This was a critical factor behind the decision to use wood for LEED Gold-certified 77 Wade, which is located in Toronto’s fast-growing tech hub The Junction, where, like most tech-focused environment, attracting and retaining talent via inviting real estate and amenities is a key priority.

“We are serving the needs of tech workers who are looking for loft-style environments and proponents of quality of space to enhance workflow,” says 77 Wade architect BNKC’s Jonathan King. “This is not a 9-5 building. This is an 18-hour place for being productive.”

Timber has also become more cost competitive as ongoing trade conflicts with the U.S. raise the price of other materials. A tariff of 25 percent on steel imports to Canada last year raised the cost of conventional construction. While the tariffs were lifted in May of 2019, a successor to NAFTA has yet to be negotiated, resulting in ongoing price uncertainty. A boom in housing construction in Toronto has further driven up the cost of concrete and steel projects.

“Overall ROI on mass timber developments are dependent on a number of local market factors, including access to materials as well as comparative costs for conventional concrete and steel construction. In Canada, these factors are increasingly tilting towards wood,” says Medd.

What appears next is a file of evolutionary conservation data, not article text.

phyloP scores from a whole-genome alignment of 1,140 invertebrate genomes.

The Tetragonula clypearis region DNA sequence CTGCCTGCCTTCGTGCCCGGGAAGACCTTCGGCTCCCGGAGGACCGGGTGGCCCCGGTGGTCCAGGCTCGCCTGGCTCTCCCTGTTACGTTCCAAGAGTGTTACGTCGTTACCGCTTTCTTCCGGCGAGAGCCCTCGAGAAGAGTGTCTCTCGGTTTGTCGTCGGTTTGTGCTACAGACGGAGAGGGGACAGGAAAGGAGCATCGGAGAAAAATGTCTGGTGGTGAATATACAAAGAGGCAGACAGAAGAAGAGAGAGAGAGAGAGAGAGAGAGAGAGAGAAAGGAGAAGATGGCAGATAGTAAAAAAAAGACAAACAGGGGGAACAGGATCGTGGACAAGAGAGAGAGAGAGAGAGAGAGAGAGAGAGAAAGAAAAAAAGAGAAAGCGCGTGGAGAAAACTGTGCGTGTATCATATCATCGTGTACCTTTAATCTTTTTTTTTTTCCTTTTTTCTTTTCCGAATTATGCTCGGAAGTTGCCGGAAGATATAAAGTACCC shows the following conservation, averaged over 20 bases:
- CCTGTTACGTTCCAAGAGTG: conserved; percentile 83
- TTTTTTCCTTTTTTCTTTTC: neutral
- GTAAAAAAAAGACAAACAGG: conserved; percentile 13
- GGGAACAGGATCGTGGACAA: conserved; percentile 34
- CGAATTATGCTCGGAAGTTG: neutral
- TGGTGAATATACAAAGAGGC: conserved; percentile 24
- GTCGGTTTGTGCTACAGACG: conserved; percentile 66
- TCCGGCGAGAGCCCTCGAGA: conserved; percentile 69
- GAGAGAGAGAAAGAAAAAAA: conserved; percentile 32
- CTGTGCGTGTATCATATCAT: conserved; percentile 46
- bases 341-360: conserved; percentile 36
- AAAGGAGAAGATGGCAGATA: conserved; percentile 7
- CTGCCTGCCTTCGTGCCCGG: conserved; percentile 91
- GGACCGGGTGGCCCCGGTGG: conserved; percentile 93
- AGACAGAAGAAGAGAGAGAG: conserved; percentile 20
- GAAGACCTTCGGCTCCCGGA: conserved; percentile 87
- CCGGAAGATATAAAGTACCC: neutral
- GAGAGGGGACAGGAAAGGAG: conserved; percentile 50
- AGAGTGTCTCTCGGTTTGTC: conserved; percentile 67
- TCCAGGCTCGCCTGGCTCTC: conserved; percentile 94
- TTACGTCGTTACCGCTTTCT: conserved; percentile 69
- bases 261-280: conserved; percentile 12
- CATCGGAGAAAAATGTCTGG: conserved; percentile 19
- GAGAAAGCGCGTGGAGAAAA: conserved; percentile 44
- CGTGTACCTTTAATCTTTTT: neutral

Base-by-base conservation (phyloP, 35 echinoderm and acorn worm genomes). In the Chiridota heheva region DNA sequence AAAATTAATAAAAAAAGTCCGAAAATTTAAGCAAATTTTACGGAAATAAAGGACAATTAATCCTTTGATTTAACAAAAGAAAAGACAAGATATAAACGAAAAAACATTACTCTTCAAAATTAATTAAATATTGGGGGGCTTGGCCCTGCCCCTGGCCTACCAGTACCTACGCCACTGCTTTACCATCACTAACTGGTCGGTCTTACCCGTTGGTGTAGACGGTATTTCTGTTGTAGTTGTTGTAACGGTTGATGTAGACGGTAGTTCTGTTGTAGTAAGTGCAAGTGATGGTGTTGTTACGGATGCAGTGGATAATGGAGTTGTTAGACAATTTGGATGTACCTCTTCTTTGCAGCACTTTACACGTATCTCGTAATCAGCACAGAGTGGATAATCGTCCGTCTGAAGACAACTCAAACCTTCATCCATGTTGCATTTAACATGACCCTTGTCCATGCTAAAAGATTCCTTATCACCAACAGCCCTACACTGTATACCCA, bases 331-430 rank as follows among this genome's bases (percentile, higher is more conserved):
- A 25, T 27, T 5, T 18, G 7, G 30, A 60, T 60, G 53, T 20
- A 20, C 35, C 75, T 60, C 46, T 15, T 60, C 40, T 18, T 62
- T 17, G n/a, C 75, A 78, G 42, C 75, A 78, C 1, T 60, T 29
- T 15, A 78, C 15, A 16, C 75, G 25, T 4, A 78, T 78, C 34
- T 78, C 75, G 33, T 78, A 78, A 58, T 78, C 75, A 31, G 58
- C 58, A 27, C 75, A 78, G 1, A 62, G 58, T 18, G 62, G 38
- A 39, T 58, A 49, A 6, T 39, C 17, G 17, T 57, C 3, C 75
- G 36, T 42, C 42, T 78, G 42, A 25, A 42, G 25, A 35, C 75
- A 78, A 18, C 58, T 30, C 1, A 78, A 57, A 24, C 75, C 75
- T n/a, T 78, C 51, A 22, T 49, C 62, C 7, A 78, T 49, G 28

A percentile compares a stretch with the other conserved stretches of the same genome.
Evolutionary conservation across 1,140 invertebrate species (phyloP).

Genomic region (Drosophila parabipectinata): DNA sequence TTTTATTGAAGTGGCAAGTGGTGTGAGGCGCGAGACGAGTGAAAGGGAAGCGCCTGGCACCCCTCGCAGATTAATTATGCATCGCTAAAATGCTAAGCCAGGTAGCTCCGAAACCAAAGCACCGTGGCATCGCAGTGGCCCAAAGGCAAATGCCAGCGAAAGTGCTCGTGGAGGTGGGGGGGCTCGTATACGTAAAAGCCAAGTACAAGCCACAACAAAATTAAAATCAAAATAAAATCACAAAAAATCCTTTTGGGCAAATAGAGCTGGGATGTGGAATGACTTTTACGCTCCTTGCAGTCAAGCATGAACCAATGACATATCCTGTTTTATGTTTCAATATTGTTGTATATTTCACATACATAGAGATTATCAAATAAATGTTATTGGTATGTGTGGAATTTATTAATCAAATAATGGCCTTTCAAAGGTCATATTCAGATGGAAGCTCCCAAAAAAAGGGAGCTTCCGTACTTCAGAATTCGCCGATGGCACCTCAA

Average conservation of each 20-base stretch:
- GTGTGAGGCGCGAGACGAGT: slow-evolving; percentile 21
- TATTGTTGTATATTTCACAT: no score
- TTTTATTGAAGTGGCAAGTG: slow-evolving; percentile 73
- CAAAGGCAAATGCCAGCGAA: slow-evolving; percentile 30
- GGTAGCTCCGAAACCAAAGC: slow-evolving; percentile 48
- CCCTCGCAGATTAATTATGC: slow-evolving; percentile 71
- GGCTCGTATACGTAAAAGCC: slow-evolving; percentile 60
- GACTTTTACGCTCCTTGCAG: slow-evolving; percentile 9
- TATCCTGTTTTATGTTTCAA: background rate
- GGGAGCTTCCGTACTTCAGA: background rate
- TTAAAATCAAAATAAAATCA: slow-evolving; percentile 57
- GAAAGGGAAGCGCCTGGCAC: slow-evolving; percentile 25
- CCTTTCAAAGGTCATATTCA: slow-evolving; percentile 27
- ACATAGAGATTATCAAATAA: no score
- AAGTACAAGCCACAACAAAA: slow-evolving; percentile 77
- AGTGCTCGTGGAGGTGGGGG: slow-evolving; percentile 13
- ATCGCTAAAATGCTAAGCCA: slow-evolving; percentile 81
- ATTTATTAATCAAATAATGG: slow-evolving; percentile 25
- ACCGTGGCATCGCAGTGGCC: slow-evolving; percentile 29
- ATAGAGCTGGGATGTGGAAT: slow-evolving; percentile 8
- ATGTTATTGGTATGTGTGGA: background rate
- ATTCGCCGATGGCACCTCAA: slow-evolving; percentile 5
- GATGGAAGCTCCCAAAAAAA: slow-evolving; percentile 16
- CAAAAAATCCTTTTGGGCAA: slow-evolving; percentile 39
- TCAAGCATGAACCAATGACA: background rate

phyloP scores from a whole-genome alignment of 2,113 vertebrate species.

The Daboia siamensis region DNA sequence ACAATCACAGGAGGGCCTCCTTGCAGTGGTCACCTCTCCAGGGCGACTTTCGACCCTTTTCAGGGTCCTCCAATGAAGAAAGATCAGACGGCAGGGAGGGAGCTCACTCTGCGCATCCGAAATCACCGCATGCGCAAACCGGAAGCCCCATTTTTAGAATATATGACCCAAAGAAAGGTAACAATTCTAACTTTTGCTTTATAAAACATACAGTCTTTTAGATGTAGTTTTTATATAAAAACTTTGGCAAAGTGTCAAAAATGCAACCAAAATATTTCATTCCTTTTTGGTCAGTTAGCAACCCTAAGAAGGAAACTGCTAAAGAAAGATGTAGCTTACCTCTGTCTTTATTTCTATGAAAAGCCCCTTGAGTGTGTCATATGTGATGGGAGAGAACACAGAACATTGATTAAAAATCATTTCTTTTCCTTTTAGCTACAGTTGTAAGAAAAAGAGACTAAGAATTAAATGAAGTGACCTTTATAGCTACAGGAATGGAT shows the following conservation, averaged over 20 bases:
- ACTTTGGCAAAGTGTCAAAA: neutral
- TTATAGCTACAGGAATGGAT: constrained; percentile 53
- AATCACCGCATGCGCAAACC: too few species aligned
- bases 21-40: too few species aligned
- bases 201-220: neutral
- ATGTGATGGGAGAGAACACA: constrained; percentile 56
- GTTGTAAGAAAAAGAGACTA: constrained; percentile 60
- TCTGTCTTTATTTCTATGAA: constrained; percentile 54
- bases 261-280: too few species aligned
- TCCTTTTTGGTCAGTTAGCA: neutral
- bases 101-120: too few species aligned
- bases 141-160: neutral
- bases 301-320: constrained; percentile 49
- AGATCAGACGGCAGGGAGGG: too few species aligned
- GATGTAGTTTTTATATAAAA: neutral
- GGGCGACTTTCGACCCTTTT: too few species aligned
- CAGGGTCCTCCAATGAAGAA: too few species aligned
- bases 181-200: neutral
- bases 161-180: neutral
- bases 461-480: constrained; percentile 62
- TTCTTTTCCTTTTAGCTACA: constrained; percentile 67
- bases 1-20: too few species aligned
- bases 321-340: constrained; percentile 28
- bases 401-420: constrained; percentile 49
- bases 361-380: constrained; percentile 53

Government support

Canada’s leadership in mass timber construction has roots in several factors, starting with its huge forestry industry and deep ecosystem of suppliers, structural engineers, and architects experienced with this material. These advantages have been further bolstered by market-specific drivers enhancing its cost-competitiveness, as well as initiatives by federal and provincial governments to reduce costs and regulatory barriers.

Federal and provincial governments have been playing a critical role in helping the mass timber construction industry take root in Canada with a series of policy initiatives reducing costs as well as regulatory barriers for mass timber development.

Canada’s environmental agency, Natural Resources Canada (NRCan), has been funding the development of the mass timber industry through various programs since 2007. These efforts began with programs to support research and development of new materials, and in 2013 the agency also began funding commercial-scale projects through the Tall Wood Building Demonstration Initiative - which helped support construction of the 18-story Brock Commons.